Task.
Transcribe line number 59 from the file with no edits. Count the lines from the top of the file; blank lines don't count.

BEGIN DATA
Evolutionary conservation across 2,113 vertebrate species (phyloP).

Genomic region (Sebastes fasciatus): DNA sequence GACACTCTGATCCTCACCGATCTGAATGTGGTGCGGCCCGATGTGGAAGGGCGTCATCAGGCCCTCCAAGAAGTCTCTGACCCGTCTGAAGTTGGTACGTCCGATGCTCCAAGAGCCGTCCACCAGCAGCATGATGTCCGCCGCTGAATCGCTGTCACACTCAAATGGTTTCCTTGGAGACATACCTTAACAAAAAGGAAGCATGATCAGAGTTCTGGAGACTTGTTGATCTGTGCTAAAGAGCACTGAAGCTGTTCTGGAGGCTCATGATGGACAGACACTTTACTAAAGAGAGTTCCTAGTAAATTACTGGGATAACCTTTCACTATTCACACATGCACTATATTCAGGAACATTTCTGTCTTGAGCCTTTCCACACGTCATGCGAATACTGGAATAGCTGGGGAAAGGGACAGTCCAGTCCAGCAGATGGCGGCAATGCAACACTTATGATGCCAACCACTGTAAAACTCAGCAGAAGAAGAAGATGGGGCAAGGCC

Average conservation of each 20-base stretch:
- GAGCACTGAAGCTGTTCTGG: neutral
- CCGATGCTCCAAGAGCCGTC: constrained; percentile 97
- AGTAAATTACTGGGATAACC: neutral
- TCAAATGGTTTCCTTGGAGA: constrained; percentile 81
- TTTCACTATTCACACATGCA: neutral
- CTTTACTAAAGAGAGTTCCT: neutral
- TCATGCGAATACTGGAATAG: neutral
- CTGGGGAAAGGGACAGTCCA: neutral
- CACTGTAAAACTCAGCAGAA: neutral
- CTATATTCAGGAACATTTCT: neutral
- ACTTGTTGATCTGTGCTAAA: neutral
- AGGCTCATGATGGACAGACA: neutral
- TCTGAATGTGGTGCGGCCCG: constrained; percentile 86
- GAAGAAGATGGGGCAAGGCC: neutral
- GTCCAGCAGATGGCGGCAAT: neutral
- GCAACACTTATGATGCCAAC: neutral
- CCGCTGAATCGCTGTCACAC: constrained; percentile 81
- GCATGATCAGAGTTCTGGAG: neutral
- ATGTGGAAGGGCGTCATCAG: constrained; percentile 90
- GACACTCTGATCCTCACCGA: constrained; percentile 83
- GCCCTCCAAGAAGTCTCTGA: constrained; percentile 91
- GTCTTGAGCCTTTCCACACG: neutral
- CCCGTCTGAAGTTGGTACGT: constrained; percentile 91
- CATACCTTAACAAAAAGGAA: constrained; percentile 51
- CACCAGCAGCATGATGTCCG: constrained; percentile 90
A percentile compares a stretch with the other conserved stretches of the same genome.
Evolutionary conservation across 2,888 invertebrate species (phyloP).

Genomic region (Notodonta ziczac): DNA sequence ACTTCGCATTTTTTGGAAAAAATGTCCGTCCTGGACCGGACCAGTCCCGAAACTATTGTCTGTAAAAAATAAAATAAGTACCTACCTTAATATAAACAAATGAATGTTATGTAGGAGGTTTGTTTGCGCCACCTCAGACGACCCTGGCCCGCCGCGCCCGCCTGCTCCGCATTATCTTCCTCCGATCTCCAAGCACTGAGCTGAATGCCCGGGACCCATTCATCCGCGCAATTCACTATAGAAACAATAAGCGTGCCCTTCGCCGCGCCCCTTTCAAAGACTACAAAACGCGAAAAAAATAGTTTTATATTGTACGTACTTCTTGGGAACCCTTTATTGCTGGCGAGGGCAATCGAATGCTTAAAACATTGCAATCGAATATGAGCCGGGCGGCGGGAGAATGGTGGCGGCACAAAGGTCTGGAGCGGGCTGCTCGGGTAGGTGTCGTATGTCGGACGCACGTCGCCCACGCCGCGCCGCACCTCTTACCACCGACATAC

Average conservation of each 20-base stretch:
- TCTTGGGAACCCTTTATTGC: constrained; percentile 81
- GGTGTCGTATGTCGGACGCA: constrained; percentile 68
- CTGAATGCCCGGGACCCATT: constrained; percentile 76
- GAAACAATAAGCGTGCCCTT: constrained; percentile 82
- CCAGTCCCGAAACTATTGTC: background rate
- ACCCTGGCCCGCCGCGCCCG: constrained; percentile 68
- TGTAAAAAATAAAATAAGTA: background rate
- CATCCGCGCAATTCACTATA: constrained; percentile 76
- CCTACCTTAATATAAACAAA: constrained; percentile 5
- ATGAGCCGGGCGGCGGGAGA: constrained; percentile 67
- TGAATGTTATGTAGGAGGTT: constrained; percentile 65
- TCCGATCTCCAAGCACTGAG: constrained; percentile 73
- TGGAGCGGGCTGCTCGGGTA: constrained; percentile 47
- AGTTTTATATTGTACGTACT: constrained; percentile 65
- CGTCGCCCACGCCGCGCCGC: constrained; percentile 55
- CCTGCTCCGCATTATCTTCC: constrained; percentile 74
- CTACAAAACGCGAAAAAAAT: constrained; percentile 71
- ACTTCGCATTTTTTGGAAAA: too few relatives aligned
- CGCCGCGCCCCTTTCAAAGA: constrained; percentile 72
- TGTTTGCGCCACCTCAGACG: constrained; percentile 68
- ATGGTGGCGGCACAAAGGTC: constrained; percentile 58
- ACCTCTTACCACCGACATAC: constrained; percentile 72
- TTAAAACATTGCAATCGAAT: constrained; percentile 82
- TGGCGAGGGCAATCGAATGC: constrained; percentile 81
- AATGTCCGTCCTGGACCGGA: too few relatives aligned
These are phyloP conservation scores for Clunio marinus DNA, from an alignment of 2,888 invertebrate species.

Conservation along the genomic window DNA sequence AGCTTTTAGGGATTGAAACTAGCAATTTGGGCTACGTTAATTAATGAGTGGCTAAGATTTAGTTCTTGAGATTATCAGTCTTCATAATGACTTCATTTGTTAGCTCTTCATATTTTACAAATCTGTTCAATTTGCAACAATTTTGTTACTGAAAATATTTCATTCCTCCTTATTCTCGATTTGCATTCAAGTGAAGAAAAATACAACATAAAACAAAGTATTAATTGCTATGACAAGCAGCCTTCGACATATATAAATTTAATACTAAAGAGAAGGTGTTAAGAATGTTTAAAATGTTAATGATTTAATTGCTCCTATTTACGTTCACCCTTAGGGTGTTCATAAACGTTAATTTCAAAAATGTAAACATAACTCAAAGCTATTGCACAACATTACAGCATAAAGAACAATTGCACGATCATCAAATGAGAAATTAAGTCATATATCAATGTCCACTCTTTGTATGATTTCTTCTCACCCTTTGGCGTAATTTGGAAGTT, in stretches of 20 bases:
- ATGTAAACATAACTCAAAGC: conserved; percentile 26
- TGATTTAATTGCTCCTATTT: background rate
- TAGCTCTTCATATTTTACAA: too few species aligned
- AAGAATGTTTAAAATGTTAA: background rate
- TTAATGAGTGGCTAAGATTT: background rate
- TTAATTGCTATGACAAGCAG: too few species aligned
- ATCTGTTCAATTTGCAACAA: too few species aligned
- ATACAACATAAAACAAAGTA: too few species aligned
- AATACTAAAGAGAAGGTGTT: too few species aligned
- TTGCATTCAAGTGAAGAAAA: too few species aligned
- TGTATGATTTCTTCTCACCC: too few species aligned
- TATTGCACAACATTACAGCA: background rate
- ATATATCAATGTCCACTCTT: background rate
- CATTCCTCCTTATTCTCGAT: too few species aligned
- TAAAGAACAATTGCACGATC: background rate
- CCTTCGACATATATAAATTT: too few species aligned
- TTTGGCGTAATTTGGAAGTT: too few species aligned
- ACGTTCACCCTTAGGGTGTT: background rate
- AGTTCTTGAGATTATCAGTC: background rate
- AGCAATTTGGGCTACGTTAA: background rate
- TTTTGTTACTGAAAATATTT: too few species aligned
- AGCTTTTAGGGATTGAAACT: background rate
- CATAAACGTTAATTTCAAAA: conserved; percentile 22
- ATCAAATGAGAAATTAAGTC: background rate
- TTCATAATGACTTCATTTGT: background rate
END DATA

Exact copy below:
Conservation along the genomic window DNA sequence AGCTTTTAGGGATTGAAACTAGCAATTTGGGCTACGTTAATTAATGAGTGGCTAAGATTTAGTTCTTGAGATTATCAGTCTTCATAATGACTTCATTTGTTAGCTCTTCATATTTTACAAATCTGTTCAATTTGCAACAATTTTGTTACTGAAAATATTTCATTCCTCCTTATTCTCGATTTGCATTCAAGTGAAGAAAAATACAACATAAAACAAAGTATTAATTGCTATGACAAGCAGCCTTCGACATATATAAATTTAATACTAAAGAGAAGGTGTTAAGAATGTTTAAAATGTTAATGATTTAATTGCTCCTATTTACGTTCACCCTTAGGGTGTTCATAAACGTTAATTTCAAAAATGTAAACATAACTCAAAGCTATTGCACAACATTACAGCATAAAGAACAATTGCACGATCATCAAATGAGAAATTAAGTCATATATCAATGTCCACTCTTTGTATGATTTCTTCTCACCCTTTGGCGTAATTTGGAAGTT, in stretches of 20 bases: